An elevator pitch (sometimes called an elevator speech) is a 30-second summarization of your background and tells someone why you’d be a perfect candidate for a position. If you have one, make sure its wow-factor is off the charts. If you don’t, write one. A good pitch tells people who you are, what you do and what you’re looking to get out of an internship or job. It also includes details on your strengths and the specific ways you’ll add value to the team. Be sure to refine your pitch until it rolls off your tongue and doesn’t sound forced or overdone.
Don’t be stumped by basic questions
Common interview questions such as “What is your biggest weakness?” can choke your performance if you’re not prepared. Don’t let these basic queries catch you off guard.
• Tell me about yourself?
The interviewer doesn’t want to hear your life history. Talk about some of your accomplishments that showcase your best professional qualities.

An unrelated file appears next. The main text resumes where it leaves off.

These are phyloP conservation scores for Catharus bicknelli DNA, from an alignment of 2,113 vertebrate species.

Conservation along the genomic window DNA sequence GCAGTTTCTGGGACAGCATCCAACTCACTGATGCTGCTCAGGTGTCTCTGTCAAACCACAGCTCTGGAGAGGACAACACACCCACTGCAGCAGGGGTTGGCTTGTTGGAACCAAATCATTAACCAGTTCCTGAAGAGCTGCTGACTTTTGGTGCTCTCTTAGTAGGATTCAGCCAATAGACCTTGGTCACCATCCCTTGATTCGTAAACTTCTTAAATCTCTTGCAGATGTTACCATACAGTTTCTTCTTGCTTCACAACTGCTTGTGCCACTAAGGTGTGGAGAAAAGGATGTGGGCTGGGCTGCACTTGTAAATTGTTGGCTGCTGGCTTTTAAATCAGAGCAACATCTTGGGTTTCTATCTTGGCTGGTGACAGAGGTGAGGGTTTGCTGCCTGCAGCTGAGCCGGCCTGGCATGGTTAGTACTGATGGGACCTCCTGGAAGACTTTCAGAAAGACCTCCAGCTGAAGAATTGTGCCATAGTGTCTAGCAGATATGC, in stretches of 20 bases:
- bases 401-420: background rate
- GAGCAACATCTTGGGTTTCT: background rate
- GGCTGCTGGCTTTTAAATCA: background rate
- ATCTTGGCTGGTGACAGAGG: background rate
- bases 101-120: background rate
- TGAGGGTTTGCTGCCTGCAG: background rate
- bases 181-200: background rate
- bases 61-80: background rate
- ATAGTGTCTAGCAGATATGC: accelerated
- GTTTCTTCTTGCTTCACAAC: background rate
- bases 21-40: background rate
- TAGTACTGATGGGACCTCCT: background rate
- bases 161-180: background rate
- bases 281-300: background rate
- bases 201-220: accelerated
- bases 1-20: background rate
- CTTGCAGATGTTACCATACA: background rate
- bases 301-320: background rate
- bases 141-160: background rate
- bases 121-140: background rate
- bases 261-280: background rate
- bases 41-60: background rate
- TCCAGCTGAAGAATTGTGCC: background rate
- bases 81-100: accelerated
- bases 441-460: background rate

• How do you handle conflict?
The interviewer knows you don’t get along great with everyone, so don’t portray yourself as the ultimate people person. They’re looking for examples that show you can fare well when things don’t go your way. Demonstrate that you listen to other’s opinions, you’re open-minded and flexible and that you can reasonably state your objections and views.
• What’s your greatest weakness?
Don’t be tempted to reveal your worst moments. When describing your weakness, give a concrete example with an explanation of how you turned things around. The best answer shows you are proactive and are continually working to improve.